April 19, 2008

Divorce Myths: Why isn’t my lawyer being a jerk to the other lawyer?

One “Divorce Myth” we come across is that some clients expect you to be a jerk to the other lawyer. The myth is that such behavior is beneficial to the client and part of being an advocate. The reality is that being a jerk to the other lawyer is unprofessional, won’t improve your results, makes judges and your colleagues think less of you, and makes cases more expensive for both clients.

Good family law lawyers get along with other lawyers. They problem solve. They listen. They promote the integrity of the profession and legal system. They show appropriate respect for other professionals working on a case. They don’t hang up on phone calls, or personally insult the other lawyer. In our opinion, personal attacks on the other lawyer have no place in a professional practice. You can be a zealous, aggressive advocate for your client’s legal position without stooping to name calling. The American Bar Association complies a list of different State Bar’s Professionalism Codes. On November 16, 2006, the Oregon State Bar House of Delegates adopted and Supreme Court of Oregon approved an updated Statement of Professionalism. One of the professionalism points is “I will be courteous and respectful to my clients, to adverse litigants and adverse counsel, and to the court.”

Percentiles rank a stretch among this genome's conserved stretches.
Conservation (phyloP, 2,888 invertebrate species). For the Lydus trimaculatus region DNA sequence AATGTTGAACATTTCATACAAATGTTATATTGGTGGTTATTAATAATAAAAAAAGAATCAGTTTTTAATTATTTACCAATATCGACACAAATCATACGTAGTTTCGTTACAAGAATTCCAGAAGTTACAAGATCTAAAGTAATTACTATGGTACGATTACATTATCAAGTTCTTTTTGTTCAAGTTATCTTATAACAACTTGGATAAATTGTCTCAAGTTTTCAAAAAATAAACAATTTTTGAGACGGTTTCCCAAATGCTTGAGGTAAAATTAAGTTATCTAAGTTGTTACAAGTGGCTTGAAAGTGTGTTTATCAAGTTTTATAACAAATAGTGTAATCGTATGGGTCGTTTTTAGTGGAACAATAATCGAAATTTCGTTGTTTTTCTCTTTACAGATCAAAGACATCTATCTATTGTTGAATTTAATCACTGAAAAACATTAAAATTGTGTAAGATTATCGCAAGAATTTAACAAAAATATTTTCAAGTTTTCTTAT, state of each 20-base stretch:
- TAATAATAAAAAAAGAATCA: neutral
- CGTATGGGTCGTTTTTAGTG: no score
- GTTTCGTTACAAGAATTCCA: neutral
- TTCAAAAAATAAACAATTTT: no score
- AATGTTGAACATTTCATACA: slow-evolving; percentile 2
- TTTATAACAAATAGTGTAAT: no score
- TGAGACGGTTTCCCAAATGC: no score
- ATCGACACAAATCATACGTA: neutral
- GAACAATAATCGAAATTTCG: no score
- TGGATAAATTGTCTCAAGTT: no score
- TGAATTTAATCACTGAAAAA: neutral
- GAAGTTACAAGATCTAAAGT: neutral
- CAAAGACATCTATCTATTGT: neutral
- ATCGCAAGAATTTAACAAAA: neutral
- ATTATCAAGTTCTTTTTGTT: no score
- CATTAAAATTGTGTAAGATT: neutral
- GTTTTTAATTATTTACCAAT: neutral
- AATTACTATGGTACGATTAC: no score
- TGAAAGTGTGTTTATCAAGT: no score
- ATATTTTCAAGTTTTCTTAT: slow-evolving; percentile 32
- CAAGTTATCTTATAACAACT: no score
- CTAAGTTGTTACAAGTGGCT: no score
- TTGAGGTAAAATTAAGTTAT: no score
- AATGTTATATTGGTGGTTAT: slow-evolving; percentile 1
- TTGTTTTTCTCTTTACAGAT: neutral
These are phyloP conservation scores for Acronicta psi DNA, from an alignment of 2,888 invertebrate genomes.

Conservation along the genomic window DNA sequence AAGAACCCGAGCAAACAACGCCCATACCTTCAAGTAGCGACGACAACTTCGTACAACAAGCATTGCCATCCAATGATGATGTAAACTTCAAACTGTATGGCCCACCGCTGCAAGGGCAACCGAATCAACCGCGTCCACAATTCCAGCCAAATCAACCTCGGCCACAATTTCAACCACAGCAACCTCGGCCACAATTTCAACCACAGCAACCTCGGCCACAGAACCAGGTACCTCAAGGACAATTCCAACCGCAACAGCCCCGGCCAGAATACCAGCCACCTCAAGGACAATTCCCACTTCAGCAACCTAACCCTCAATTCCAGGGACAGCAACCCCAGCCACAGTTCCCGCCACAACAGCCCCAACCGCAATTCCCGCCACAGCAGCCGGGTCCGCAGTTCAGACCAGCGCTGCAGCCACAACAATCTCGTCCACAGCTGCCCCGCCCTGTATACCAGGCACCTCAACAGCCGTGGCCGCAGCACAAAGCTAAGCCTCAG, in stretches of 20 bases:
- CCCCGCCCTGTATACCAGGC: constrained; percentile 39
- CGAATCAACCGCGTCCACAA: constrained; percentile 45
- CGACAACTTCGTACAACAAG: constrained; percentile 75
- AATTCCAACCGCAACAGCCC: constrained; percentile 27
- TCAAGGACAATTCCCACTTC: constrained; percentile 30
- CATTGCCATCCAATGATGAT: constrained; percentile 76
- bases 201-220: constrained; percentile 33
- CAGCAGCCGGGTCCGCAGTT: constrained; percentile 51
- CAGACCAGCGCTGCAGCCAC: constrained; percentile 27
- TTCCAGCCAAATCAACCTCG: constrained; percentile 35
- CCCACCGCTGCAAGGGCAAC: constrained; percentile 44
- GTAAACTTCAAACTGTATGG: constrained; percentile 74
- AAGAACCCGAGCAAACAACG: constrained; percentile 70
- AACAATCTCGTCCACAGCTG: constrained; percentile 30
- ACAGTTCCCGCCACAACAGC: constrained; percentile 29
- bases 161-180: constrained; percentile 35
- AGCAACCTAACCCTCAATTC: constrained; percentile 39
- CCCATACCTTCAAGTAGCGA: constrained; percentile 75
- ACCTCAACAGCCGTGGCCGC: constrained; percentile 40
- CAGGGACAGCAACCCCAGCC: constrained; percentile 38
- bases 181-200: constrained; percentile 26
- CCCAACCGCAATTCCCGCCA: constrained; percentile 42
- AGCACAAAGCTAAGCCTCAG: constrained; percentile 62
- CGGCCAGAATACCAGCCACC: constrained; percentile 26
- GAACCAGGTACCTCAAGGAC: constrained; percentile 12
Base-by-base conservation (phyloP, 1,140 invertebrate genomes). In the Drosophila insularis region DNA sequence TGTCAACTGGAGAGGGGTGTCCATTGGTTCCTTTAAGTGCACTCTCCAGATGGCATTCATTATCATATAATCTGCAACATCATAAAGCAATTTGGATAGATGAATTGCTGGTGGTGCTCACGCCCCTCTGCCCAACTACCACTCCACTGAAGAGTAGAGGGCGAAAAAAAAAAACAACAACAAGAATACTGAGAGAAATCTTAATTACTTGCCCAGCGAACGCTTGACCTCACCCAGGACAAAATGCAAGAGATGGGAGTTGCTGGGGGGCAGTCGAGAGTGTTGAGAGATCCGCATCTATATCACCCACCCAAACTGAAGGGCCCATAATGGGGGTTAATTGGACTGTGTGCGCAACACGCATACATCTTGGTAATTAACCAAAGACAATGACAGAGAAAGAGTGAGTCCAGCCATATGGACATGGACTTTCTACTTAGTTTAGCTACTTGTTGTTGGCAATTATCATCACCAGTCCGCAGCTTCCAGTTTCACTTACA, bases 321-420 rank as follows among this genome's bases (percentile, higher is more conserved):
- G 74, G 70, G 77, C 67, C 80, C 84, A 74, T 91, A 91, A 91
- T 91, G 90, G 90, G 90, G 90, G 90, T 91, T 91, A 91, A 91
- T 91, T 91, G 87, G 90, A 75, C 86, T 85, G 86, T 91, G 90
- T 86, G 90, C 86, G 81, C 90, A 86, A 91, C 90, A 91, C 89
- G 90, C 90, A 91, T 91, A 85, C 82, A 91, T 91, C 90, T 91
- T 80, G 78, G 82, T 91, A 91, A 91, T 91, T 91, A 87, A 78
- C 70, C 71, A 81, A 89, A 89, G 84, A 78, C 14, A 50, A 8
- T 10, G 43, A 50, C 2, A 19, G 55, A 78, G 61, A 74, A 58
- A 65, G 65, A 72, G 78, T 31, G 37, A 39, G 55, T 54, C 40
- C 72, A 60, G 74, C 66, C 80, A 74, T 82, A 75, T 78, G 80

As a client, beware of the unprofessional lawyer. Advocacy and being an asshole are very different things. Such behavior is not only unprofessional, but may harm your case and increase your legal fees. If your lawyer is intentionally being a jerk to the other lawyer, the likely victim is you.